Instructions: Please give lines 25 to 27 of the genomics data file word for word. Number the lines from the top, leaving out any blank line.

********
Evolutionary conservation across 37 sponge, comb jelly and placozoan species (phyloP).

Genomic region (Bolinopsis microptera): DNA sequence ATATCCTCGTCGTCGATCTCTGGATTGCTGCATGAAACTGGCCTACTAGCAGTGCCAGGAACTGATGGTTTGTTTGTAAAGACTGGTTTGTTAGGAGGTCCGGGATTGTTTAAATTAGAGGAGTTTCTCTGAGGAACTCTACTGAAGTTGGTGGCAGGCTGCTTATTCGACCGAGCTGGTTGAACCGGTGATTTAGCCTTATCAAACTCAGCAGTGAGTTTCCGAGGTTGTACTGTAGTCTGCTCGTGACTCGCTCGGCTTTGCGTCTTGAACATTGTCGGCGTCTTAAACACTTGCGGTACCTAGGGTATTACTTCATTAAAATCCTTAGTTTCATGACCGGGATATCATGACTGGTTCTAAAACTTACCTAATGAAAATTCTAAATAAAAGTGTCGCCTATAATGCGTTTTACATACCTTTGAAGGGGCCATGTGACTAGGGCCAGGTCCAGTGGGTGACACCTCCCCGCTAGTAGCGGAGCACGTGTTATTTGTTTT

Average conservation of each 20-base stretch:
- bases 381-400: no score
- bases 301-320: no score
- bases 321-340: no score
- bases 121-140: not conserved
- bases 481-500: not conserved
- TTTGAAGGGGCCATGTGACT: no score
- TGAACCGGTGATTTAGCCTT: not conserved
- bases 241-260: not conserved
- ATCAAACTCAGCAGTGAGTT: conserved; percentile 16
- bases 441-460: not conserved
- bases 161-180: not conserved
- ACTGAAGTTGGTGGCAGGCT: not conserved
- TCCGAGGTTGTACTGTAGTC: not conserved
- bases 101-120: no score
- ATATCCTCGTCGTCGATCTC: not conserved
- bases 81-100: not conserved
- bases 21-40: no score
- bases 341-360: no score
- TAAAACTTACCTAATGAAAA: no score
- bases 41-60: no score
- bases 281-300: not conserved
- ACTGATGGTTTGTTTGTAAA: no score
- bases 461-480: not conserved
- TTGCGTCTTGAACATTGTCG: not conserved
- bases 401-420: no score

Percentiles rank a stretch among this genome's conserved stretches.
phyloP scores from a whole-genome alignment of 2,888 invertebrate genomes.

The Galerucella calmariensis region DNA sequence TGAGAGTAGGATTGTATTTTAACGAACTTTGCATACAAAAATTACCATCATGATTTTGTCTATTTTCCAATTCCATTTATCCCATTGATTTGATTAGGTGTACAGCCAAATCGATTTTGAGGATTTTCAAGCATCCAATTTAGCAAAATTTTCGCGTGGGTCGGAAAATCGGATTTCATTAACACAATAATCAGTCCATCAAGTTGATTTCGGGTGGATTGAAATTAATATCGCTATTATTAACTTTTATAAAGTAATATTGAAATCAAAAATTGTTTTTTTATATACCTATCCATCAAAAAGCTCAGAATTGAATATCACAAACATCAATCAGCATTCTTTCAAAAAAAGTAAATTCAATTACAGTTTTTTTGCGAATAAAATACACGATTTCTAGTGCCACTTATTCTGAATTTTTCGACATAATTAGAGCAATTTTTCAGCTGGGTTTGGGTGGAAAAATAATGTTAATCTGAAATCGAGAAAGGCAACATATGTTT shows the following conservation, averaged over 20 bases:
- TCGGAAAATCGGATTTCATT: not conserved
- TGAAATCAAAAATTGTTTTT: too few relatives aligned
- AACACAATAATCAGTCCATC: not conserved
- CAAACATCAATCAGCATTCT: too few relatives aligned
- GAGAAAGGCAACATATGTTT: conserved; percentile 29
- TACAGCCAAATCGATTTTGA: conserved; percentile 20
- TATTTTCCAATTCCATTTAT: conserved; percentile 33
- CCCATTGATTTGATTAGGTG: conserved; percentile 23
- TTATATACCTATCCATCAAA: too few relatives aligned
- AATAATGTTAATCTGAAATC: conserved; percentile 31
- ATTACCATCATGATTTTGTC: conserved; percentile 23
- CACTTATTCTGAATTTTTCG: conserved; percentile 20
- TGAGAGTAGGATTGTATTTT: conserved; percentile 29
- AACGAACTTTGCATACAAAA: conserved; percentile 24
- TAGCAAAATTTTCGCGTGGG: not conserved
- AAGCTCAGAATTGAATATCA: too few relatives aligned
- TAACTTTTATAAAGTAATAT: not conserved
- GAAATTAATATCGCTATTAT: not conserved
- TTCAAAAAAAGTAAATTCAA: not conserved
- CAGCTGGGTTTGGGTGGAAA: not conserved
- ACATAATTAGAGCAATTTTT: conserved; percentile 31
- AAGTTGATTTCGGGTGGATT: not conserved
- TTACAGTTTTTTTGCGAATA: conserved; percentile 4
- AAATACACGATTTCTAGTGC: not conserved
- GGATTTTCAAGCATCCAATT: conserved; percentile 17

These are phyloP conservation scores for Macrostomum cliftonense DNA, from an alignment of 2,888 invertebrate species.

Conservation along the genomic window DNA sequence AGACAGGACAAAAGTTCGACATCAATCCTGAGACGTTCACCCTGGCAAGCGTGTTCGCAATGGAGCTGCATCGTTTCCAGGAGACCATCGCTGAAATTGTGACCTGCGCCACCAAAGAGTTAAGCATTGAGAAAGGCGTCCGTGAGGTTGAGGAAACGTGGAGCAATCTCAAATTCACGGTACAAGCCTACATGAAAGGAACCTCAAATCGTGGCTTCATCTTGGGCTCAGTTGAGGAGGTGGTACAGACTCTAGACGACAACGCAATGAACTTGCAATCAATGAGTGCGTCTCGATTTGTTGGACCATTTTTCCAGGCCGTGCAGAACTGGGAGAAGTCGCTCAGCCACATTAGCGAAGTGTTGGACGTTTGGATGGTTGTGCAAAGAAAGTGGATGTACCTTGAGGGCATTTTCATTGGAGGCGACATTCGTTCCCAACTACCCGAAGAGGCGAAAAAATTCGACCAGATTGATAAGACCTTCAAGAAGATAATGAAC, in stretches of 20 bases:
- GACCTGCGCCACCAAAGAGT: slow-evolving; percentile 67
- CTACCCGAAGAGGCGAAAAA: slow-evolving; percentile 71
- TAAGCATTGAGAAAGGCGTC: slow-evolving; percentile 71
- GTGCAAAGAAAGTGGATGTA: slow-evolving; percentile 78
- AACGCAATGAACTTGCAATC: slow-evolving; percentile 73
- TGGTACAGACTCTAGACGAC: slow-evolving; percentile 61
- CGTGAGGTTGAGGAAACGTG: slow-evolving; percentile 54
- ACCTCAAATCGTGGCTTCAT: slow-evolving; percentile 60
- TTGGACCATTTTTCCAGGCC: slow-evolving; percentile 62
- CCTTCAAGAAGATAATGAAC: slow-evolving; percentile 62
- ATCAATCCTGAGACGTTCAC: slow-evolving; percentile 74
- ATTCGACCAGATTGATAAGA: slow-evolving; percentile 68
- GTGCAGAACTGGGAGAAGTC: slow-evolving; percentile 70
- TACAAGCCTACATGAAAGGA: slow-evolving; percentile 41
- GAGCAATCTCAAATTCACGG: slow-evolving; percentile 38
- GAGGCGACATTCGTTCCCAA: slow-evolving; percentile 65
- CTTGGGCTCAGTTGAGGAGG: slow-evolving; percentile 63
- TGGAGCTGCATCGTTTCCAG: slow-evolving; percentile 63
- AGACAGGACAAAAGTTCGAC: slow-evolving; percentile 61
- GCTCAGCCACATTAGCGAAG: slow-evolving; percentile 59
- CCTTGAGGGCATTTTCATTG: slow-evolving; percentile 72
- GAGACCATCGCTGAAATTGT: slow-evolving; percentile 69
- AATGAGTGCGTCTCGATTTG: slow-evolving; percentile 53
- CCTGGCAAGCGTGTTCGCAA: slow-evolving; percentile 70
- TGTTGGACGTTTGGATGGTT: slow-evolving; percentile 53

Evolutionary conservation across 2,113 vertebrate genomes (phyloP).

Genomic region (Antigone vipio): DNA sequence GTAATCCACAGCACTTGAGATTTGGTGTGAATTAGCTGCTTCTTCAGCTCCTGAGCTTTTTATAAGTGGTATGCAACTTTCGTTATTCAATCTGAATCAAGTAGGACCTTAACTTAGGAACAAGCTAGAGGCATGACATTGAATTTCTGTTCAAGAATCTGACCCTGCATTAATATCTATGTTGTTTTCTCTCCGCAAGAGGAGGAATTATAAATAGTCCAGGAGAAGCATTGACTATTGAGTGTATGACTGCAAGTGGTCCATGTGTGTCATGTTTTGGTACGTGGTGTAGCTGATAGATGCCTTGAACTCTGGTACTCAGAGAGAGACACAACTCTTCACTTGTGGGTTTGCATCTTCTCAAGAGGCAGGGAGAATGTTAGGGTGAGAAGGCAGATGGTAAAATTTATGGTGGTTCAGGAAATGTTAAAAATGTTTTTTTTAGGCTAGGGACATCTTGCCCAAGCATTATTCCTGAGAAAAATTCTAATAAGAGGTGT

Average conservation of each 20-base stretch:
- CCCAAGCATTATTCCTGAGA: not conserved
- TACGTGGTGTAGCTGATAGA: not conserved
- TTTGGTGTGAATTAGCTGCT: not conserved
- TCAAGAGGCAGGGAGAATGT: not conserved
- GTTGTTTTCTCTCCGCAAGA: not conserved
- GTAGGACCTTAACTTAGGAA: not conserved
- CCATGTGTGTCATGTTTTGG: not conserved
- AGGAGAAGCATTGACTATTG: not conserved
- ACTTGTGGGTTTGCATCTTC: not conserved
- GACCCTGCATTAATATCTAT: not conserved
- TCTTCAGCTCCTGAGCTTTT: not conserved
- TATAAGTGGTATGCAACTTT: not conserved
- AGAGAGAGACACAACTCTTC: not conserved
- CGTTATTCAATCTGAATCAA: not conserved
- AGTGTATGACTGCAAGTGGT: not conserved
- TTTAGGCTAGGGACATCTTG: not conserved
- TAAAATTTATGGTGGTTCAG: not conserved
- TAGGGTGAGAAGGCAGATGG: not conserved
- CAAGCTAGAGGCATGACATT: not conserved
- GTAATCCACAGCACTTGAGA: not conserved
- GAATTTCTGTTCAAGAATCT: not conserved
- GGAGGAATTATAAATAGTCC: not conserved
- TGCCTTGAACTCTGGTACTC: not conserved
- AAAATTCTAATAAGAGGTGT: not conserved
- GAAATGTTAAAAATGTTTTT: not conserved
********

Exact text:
- ACTGATGGTTTGTTTGTAAA: no score
- bases 461-480: not conserved
- TTGCGTCTTGAACATTGTCG: not conserved